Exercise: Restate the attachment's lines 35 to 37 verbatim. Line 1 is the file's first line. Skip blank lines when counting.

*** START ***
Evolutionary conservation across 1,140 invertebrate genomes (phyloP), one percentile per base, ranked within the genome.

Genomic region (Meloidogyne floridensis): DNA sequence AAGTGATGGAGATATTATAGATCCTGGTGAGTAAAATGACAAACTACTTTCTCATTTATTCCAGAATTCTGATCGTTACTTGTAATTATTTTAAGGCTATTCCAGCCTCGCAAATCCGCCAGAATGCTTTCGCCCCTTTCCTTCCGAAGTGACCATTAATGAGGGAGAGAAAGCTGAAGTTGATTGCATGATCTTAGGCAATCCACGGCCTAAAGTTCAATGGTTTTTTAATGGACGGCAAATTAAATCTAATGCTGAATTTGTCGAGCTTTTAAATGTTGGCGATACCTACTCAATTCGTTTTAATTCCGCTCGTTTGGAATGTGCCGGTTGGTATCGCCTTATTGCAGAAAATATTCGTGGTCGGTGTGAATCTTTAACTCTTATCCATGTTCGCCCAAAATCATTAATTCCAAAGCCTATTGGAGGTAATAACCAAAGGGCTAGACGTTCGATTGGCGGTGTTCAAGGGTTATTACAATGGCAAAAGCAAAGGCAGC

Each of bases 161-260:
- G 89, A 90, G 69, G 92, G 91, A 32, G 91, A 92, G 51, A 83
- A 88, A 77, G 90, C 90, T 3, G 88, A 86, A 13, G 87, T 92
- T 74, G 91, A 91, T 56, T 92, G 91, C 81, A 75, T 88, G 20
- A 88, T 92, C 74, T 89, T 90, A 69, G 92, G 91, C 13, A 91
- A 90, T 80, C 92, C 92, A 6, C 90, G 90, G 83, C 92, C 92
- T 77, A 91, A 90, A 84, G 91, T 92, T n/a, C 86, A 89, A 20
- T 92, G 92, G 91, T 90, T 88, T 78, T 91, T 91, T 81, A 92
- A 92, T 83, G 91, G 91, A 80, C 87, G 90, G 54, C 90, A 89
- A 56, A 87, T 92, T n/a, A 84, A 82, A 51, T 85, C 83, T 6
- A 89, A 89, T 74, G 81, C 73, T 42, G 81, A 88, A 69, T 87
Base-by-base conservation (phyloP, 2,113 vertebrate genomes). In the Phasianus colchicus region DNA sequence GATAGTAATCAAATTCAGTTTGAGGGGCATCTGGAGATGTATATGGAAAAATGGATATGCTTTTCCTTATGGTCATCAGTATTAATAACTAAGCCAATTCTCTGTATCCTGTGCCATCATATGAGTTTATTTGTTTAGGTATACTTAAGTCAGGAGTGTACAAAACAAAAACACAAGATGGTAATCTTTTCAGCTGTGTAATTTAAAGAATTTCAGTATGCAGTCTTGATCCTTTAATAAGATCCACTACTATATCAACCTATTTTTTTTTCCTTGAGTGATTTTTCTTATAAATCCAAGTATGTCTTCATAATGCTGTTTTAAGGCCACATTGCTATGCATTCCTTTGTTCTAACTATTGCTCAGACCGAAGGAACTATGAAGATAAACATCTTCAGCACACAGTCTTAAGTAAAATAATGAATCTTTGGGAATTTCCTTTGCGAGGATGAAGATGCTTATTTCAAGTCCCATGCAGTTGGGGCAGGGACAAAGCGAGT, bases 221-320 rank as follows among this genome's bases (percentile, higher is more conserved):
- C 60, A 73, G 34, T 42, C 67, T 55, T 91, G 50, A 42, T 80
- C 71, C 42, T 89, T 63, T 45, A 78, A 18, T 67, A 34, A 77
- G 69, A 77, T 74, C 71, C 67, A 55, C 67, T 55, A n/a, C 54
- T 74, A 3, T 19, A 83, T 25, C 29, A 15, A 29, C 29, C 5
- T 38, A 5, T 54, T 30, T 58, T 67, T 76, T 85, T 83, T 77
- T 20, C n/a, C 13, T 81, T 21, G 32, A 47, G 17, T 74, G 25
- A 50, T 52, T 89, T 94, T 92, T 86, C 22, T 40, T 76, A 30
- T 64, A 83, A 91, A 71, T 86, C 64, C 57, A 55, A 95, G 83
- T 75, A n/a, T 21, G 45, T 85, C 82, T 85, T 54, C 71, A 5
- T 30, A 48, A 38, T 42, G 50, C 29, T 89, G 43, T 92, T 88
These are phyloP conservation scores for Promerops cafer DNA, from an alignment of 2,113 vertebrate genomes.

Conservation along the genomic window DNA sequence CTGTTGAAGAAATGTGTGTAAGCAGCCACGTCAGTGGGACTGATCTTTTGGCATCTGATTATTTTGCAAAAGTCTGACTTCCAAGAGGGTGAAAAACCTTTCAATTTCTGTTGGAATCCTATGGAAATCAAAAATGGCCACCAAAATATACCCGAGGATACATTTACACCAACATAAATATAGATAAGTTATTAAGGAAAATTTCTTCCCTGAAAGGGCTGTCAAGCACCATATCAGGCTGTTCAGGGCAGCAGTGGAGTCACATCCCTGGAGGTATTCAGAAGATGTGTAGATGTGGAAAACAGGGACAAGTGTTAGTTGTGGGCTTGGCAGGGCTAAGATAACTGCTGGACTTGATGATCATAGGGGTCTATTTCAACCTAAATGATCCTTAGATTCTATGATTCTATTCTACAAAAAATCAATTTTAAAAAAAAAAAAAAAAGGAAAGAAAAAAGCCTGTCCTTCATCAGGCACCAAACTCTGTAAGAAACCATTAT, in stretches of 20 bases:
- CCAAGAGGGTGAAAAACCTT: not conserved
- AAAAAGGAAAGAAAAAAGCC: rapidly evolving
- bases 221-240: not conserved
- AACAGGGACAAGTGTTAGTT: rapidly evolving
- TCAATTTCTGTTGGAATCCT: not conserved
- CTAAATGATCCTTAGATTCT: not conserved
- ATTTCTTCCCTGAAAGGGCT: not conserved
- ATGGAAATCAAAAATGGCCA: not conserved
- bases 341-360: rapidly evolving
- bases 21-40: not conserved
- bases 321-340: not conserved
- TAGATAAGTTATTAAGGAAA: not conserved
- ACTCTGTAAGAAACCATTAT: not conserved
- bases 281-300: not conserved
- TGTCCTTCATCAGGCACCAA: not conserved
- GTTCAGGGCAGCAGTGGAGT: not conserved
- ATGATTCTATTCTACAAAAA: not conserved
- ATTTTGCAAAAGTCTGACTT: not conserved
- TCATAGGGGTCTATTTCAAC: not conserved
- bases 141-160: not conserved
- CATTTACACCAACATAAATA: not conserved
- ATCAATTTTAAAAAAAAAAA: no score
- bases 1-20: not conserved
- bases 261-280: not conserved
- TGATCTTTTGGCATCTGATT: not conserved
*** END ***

- bases 341-360: rapidly evolving
- bases 21-40: not conserved
- bases 321-340: not conserved